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1. (WO2017003632) ELECTRICALLY ACTUATED SAFETY VALVE AND METHOD
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ELECTRICALLY ACTUATED SAFETY VALVE AND METHOD

CROSS REFERENCE TO RELATED APPLICATIONS

[0001] This application claims the benefit of U.S. Application No. 14/790122, filed on July 2, 2015, which is incorporated herein by reference in its entirety.

BACKGROUND

[0002] In the drilling and completion industry, safety valves are commonly used. One of the inviolate concerns for safety valves is that they fail closed. More specifically, any failure of the safety valve system should result in the valve closing or staying closed.

Another result would be undesirable and flow would not be as easily controlled and might result in excessive increase in costs for the operation.

[0003] Safety valves that are most ubiquitous employ hydraulic actuation systems. These work well for their intended purposes but suffer from the foot print needed on a rig to support the required hydraulic fluid and pumps needed to effectively and legally employ hydraulically actuated devices related to the borehole. Pressurizing the fluid requires equipment that must be housed but even more impactful on space is the hydraulic fluid that must be stored due to local regulations in many places. More particularly, many local regulations require three times the volume of hydraulic fluid expected to be used in order to remain in compliance with the law.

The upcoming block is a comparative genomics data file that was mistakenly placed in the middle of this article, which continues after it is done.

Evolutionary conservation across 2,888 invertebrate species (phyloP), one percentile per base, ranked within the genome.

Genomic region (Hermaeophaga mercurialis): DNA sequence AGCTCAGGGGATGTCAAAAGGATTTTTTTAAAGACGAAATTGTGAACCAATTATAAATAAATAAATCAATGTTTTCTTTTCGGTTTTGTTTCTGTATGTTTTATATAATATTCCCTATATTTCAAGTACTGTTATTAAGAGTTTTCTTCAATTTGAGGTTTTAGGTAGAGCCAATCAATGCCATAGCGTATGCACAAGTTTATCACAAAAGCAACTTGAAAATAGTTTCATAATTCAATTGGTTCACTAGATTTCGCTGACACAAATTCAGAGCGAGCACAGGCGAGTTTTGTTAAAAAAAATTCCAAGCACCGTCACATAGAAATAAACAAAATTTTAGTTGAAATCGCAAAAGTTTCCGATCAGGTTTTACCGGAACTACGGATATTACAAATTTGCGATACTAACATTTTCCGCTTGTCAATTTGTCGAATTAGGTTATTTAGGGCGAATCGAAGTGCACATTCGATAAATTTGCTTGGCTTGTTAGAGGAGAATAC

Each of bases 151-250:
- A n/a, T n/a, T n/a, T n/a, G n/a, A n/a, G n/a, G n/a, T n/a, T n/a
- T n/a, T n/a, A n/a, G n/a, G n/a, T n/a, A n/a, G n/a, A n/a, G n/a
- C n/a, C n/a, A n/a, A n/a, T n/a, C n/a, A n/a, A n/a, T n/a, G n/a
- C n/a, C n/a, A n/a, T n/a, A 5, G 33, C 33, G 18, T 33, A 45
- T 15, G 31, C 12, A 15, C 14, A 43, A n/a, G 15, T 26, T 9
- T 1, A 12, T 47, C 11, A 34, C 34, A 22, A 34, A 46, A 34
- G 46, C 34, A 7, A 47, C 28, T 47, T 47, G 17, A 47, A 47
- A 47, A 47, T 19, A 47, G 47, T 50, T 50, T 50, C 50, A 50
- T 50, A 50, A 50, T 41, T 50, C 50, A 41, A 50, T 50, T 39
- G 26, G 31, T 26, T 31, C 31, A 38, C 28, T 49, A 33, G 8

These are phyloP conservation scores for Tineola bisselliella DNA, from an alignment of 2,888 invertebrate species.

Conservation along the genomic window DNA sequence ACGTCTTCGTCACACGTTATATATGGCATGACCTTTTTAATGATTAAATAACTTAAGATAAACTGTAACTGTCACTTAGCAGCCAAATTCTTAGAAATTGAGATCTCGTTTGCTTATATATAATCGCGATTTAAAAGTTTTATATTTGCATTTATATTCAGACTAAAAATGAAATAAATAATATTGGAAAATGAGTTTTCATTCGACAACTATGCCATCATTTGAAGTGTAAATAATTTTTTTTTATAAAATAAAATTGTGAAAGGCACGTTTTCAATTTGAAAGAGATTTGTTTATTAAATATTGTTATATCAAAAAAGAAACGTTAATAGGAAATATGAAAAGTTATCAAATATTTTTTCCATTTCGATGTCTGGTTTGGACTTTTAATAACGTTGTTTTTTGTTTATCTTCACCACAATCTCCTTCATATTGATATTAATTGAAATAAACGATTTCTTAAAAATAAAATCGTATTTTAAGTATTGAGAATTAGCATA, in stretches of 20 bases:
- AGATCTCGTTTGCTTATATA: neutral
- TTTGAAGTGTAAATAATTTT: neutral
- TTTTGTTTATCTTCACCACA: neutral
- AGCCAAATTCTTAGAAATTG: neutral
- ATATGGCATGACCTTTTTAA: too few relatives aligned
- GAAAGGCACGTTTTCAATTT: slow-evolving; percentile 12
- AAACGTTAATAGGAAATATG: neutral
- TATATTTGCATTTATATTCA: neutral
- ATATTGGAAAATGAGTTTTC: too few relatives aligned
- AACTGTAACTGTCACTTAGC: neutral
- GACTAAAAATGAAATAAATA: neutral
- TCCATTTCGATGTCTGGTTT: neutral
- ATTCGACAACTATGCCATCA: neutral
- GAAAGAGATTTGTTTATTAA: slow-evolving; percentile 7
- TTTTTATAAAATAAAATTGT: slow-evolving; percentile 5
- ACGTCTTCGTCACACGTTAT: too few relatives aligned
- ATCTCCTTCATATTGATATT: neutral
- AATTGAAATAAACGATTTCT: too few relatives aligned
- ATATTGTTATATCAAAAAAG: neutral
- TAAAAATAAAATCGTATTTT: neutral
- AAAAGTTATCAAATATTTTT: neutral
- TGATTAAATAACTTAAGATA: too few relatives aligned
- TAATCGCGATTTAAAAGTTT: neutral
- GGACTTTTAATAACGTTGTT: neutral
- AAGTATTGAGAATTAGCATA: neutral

[0004] The art would be receptive to any systems that avoid the need for hydraulic actuation.

BRIEF DESCRIPTION

[0005] An electrically actuated safety valve includes a flapper; a flow tube in operable communication with the flapper; an electric actuation system including an electric holding configuration connecting a prime mover to the flow tube.

[0006] A method for operating a safety valve includes powering an electric holding configuration; rotating an electric motor and linear actuator operably attached to the electric holding configuration; translating the electric holding configuration; translating a piston ring with the electric holding configuration; to open or close a flapper of the safety valve.

[0007] An electric actuation system includes an electric motor; a linear actuator attached to the motor; an electric holding configuration translatable with the actuator; an interface member releasably engaged with the electric holding configuration.

BRIEF DESCRIPTION OF THE DRAWINGS

[0008] The following descriptions should not be considered limiting in any way. With reference to the accompanying drawings, like elements are numbered alike:

[0009] Figure 1 is a schematic perspective illustration of a safety valve having an electric actuation system shown in a hold configuration disengaged valve closed position;

[0010] Figure 2 is a view similar to Figure 1 but focused upon the actuation system;